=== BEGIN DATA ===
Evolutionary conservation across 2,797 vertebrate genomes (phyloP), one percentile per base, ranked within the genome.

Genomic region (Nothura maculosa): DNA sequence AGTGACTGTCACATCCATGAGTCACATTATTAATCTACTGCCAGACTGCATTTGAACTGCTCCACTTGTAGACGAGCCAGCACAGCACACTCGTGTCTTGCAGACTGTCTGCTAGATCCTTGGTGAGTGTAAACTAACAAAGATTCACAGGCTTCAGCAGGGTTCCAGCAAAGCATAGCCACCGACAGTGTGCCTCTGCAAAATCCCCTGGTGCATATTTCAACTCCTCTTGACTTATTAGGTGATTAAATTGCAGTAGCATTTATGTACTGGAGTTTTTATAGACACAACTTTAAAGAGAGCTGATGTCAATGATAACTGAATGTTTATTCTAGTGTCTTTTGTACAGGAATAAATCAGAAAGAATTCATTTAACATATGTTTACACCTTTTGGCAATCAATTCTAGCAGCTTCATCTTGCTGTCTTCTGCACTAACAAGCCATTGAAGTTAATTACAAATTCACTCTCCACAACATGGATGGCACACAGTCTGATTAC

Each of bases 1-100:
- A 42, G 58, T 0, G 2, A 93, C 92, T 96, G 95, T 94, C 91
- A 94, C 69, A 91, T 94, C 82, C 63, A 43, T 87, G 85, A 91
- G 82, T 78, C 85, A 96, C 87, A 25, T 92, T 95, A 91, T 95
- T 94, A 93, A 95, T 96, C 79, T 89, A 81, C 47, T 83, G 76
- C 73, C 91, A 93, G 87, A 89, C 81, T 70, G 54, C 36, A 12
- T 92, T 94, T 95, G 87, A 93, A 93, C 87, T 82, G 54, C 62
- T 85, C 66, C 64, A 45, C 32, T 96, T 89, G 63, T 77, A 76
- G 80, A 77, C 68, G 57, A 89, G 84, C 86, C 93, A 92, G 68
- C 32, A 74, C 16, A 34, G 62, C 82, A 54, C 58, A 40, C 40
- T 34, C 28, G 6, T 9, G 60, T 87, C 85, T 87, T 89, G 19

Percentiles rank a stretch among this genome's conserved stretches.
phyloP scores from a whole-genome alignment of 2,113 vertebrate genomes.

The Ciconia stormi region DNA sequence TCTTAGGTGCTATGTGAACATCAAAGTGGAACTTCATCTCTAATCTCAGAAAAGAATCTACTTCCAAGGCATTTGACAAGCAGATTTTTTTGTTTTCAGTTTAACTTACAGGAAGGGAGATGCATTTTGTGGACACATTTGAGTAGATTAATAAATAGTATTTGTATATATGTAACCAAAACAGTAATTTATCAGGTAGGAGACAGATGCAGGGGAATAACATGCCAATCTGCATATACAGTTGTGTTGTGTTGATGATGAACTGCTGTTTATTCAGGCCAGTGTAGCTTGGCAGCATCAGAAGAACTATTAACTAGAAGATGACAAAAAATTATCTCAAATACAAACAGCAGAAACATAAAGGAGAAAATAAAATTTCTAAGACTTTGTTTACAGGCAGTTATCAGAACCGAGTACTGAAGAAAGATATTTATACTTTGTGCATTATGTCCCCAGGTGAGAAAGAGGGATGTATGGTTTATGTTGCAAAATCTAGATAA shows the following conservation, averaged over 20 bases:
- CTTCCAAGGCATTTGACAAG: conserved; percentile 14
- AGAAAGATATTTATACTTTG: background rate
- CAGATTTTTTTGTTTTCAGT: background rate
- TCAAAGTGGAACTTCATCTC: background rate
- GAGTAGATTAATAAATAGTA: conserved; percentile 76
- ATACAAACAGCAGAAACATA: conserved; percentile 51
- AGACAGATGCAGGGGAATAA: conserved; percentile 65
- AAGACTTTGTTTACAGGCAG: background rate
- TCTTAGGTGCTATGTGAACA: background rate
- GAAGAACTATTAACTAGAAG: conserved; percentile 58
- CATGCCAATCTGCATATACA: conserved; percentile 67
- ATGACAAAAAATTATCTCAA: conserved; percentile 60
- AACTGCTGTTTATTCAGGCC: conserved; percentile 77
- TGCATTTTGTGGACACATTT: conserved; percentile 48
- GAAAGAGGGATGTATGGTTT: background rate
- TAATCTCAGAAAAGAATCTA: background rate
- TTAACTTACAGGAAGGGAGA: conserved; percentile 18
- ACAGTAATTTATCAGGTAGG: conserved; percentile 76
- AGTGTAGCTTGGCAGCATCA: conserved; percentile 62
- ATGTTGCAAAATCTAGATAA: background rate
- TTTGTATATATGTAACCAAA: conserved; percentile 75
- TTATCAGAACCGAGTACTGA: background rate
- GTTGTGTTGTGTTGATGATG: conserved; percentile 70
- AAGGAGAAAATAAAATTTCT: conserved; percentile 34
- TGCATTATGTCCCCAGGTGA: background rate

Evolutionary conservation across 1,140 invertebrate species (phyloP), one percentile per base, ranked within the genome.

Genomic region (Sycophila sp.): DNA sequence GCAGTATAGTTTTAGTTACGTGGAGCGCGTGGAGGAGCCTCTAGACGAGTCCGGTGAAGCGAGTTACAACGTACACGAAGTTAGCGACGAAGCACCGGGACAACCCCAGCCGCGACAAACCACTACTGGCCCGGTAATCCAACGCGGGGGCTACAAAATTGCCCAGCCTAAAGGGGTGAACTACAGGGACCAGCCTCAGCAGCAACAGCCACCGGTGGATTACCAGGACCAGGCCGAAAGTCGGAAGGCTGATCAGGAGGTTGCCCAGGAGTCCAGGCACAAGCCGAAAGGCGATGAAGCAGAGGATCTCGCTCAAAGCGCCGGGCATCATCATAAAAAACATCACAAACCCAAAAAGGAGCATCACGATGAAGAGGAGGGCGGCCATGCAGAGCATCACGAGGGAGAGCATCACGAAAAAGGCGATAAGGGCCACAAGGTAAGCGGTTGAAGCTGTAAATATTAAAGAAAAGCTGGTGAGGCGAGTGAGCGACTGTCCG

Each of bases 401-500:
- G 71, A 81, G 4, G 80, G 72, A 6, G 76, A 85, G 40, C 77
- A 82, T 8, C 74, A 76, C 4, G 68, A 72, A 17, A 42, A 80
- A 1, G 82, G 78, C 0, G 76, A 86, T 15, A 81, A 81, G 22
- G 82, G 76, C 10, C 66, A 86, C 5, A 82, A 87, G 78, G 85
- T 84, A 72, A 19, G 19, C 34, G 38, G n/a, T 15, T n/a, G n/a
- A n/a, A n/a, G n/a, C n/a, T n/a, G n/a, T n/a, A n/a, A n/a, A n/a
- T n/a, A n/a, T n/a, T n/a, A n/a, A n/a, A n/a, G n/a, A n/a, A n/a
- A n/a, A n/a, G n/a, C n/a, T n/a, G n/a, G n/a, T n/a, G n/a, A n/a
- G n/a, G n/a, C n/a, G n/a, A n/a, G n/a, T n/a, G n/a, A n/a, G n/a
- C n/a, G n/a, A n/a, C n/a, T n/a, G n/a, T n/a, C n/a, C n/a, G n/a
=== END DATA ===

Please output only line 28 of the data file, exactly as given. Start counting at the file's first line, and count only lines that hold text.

- ATGACAAAAAATTATCTCAA: conserved; percentile 60